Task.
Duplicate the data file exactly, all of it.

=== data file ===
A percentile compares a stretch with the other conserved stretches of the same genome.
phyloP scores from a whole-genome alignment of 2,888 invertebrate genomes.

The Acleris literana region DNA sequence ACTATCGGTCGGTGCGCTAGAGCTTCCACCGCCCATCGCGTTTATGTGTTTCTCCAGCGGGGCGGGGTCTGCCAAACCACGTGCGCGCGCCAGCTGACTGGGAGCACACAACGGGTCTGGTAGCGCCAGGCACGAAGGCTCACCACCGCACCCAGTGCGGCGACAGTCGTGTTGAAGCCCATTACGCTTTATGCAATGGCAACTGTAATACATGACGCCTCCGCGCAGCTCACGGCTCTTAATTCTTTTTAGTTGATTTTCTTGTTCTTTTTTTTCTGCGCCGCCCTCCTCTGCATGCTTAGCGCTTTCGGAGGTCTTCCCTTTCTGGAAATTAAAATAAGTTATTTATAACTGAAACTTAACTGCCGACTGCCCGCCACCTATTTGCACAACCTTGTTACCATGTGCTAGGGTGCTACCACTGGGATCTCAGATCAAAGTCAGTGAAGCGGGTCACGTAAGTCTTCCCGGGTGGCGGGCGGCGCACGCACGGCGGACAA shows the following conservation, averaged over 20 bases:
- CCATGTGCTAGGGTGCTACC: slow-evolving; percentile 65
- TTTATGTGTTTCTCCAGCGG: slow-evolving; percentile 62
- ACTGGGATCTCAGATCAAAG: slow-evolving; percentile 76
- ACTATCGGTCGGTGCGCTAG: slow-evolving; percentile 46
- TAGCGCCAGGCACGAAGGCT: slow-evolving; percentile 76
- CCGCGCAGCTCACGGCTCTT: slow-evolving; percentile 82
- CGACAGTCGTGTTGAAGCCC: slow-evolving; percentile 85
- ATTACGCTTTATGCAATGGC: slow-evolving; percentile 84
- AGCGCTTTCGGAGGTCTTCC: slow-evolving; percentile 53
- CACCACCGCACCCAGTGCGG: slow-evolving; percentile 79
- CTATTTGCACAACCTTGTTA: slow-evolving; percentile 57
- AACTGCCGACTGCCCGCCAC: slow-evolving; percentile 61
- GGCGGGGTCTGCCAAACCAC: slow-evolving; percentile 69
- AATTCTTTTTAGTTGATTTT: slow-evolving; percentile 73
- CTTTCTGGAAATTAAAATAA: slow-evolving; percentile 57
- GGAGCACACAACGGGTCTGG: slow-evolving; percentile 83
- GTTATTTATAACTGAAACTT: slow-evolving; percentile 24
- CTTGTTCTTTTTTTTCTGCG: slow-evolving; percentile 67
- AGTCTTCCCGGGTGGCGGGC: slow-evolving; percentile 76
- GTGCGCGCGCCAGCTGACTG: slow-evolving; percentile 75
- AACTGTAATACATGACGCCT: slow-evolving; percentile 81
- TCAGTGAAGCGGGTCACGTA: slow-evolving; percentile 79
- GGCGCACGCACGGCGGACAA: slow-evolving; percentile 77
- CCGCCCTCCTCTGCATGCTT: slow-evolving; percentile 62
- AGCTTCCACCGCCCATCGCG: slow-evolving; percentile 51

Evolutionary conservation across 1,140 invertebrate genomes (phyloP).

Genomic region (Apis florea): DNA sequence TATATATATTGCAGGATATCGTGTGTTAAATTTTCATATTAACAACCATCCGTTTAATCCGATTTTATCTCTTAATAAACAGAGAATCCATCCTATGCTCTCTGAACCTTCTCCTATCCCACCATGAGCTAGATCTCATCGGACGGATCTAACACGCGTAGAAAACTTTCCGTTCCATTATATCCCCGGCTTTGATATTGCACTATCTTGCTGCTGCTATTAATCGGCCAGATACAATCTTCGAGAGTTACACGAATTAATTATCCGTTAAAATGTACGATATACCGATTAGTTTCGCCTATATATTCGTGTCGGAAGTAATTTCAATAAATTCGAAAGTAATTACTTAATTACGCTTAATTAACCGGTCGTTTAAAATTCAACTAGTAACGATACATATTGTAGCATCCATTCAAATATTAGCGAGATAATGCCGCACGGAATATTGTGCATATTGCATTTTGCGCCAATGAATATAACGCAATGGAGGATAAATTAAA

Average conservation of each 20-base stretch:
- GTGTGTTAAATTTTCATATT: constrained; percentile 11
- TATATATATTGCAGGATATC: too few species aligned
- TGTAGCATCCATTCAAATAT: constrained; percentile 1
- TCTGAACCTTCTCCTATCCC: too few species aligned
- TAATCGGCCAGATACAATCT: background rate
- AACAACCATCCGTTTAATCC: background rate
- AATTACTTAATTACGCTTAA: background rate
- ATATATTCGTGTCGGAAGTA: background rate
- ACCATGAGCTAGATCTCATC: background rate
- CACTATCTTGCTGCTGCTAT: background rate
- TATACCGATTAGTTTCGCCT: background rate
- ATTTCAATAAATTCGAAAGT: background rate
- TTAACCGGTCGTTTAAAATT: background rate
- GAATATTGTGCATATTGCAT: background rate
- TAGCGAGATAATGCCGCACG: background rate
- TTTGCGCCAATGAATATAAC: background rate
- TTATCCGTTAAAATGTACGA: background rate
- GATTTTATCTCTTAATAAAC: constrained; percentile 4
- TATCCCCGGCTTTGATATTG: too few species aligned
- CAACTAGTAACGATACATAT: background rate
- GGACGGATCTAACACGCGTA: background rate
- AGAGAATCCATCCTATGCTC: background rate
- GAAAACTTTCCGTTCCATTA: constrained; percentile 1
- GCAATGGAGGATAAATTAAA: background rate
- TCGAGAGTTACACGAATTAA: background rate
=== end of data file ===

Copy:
A percentile compares a stretch with the other conserved stretches of the same genome.
phyloP scores from a whole-genome alignment of 2,888 invertebrate genomes.

The Acleris literana region DNA sequence ACTATCGGTCGGTGCGCTAGAGCTTCCACCGCCCATCGCGTTTATGTGTTTCTCCAGCGGGGCGGGGTCTGCCAAACCACGTGCGCGCGCCAGCTGACTGGGAGCACACAACGGGTCTGGTAGCGCCAGGCACGAAGGCTCACCACCGCACCCAGTGCGGCGACAGTCGTGTTGAAGCCCATTACGCTTTATGCAATGGCAACTGTAATACATGACGCCTCCGCGCAGCTCACGGCTCTTAATTCTTTTTAGTTGATTTTCTTGTTCTTTTTTTTCTGCGCCGCCCTCCTCTGCATGCTTAGCGCTTTCGGAGGTCTTCCCTTTCTGGAAATTAAAATAAGTTATTTATAACTGAAACTTAACTGCCGACTGCCCGCCACCTATTTGCACAACCTTGTTACCATGTGCTAGGGTGCTACCACTGGGATCTCAGATCAAAGTCAGTGAAGCGGGTCACGTAAGTCTTCCCGGGTGGCGGGCGGCGCACGCACGGCGGACAA shows the following conservation, averaged over 20 bases:
- CCATGTGCTAGGGTGCTACC: slow-evolving; percentile 65
- TTTATGTGTTTCTCCAGCGG: slow-evolving; percentile 62
- ACTGGGATCTCAGATCAAAG: slow-evolving; percentile 76
- ACTATCGGTCGGTGCGCTAG: slow-evolving; percentile 46
- TAGCGCCAGGCACGAAGGCT: slow-evolving; percentile 76
- CCGCGCAGCTCACGGCTCTT: slow-evolving; percentile 82
- CGACAGTCGTGTTGAAGCCC: slow-evolving; percentile 85
- ATTACGCTTTATGCAATGGC: slow-evolving; percentile 84
- AGCGCTTTCGGAGGTCTTCC: slow-evolving; percentile 53
- CACCACCGCACCCAGTGCGG: slow-evolving; percentile 79
- CTATTTGCACAACCTTGTTA: slow-evolving; percentile 57
- AACTGCCGACTGCCCGCCAC: slow-evolving; percentile 61
- GGCGGGGTCTGCCAAACCAC: slow-evolving; percentile 69
- AATTCTTTTTAGTTGATTTT: slow-evolving; percentile 73
- CTTTCTGGAAATTAAAATAA: slow-evolving; percentile 57
- GGAGCACACAACGGGTCTGG: slow-evolving; percentile 83
- GTTATTTATAACTGAAACTT: slow-evolving; percentile 24
- CTTGTTCTTTTTTTTCTGCG: slow-evolving; percentile 67
- AGTCTTCCCGGGTGGCGGGC: slow-evolving; percentile 76
- GTGCGCGCGCCAGCTGACTG: slow-evolving; percentile 75
- AACTGTAATACATGACGCCT: slow-evolving; percentile 81
- TCAGTGAAGCGGGTCACGTA: slow-evolving; percentile 79
- GGCGCACGCACGGCGGACAA: slow-evolving; percentile 77
- CCGCCCTCCTCTGCATGCTT: slow-evolving; percentile 62
- AGCTTCCACCGCCCATCGCG: slow-evolving; percentile 51

Evolutionary conservation across 1,140 invertebrate genomes (phyloP).

Genomic region (Apis florea): DNA sequence TATATATATTGCAGGATATCGTGTGTTAAATTTTCATATTAACAACCATCCGTTTAATCCGATTTTATCTCTTAATAAACAGAGAATCCATCCTATGCTCTCTGAACCTTCTCCTATCCCACCATGAGCTAGATCTCATCGGACGGATCTAACACGCGTAGAAAACTTTCCGTTCCATTATATCCCCGGCTTTGATATTGCACTATCTTGCTGCTGCTATTAATCGGCCAGATACAATCTTCGAGAGTTACACGAATTAATTATCCGTTAAAATGTACGATATACCGATTAGTTTCGCCTATATATTCGTGTCGGAAGTAATTTCAATAAATTCGAAAGTAATTACTTAATTACGCTTAATTAACCGGTCGTTTAAAATTCAACTAGTAACGATACATATTGTAGCATCCATTCAAATATTAGCGAGATAATGCCGCACGGAATATTGTGCATATTGCATTTTGCGCCAATGAATATAACGCAATGGAGGATAAATTAAA

Average conservation of each 20-base stretch:
- GTGTGTTAAATTTTCATATT: constrained; percentile 11
- TATATATATTGCAGGATATC: too few species aligned
- TGTAGCATCCATTCAAATAT: constrained; percentile 1
- TCTGAACCTTCTCCTATCCC: too few species aligned
- TAATCGGCCAGATACAATCT: background rate
- AACAACCATCCGTTTAATCC: background rate
- AATTACTTAATTACGCTTAA: background rate
- ATATATTCGTGTCGGAAGTA: background rate
- ACCATGAGCTAGATCTCATC: background rate
- CACTATCTTGCTGCTGCTAT: background rate
- TATACCGATTAGTTTCGCCT: background rate
- ATTTCAATAAATTCGAAAGT: background rate
- TTAACCGGTCGTTTAAAATT: background rate
- GAATATTGTGCATATTGCAT: background rate
- TAGCGAGATAATGCCGCACG: background rate
- TTTGCGCCAATGAATATAAC: background rate
- TTATCCGTTAAAATGTACGA: background rate
- GATTTTATCTCTTAATAAAC: constrained; percentile 4
- TATCCCCGGCTTTGATATTG: too few species aligned
- CAACTAGTAACGATACATAT: background rate
- GGACGGATCTAACACGCGTA: background rate
- AGAGAATCCATCCTATGCTC: background rate
- GAAAACTTTCCGTTCCATTA: constrained; percentile 1
- GCAATGGAGGATAAATTAAA: background rate
- TCGAGAGTTACACGAATTAA: background rate